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The only good thing about having a summer cold during a heat wave is that it keeps me at home, which is where I get most of my writing done. Last week I was out and about every single day, but since waking with a sore throat on Monday, I’ve pretty much been out of commission. I had one day of fun on Thursday, but I’ve been housebound otherwise and that’s led to increased productivity: last week I wrote 4500 words and so far this week I’ve written 6000 words. I’m hopeful that between naps and coughing fits, I’ll be able to write at least 1500 words today and tomorrow. That would put this first draft of Judah’s Tale at 85K words. I am determined to NOT go over 90K. On Friday I got an offer for The Deep. I’m not sure how/if that’s going to work out, but I’ll keep you posted. Right now I want to get my voice back so I can read at tomorrow’s festival and plead my case for greater diversity when I meet with my publisher on Tuesday…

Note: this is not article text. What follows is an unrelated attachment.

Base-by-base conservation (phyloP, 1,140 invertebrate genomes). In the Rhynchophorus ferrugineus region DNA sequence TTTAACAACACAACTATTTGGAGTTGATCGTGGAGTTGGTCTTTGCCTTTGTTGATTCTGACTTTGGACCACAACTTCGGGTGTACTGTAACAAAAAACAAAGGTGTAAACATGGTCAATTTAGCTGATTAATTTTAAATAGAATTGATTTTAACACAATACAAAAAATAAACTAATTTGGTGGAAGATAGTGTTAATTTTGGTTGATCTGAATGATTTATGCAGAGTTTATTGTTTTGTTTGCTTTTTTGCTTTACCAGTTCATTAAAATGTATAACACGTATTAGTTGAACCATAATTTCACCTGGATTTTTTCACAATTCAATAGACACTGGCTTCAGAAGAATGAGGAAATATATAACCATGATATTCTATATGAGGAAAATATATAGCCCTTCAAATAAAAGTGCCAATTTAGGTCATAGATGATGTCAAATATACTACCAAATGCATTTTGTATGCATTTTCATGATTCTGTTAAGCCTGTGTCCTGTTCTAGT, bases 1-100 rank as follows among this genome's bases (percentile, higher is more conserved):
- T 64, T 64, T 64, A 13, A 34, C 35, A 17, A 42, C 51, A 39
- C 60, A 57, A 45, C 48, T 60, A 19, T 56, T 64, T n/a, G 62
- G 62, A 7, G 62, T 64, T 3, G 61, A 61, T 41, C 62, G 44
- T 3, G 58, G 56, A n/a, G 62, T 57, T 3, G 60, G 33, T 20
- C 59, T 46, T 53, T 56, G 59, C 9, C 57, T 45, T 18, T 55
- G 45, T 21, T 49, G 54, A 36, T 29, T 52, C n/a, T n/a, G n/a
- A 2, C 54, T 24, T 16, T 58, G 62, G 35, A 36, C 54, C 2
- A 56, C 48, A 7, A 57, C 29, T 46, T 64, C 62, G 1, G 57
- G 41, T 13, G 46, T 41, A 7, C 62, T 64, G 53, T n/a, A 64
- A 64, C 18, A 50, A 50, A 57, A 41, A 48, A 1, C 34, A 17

If you’re in Brooklyn, stop by St. Francis College tomorrow afternoon for the WORD Caribbean Book Festival. My reading & panel starts at 5:30. I’ve been listed as a Nevisian author so the first thing I’ll have to do is break that down…

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800x600xGWN_Anthology_Invite_-FINAL.png,qbbde26.pagespeed.ic.pMn_igSOZtAfter guiding each mentee through so many of the rites of the writer’s life — creation, revision, submission, public presentation — the Girls Write Now Mentoring Program culminates with an annual anthology, in which each student and mentor showcases their best original work. Structured around this year’s overarching curricular theme, New Worlds, the 2013 anthology is composed of stories that celebrate the incredible diversity and creative fearlessness of our intergenerational community, showcasing poetry, fiction, memoir and more that surprise us and stretch our understanding of the world and ourselves.

The Girls Write Now anthology has been recognized as Outstanding Book of the Year in the Independent Publisher Book Awards, and has earned additional honors from the International Book Awards, the National Indie Excellence Awards, the Next Generation Indie Book Awards, and the New York Book Festival.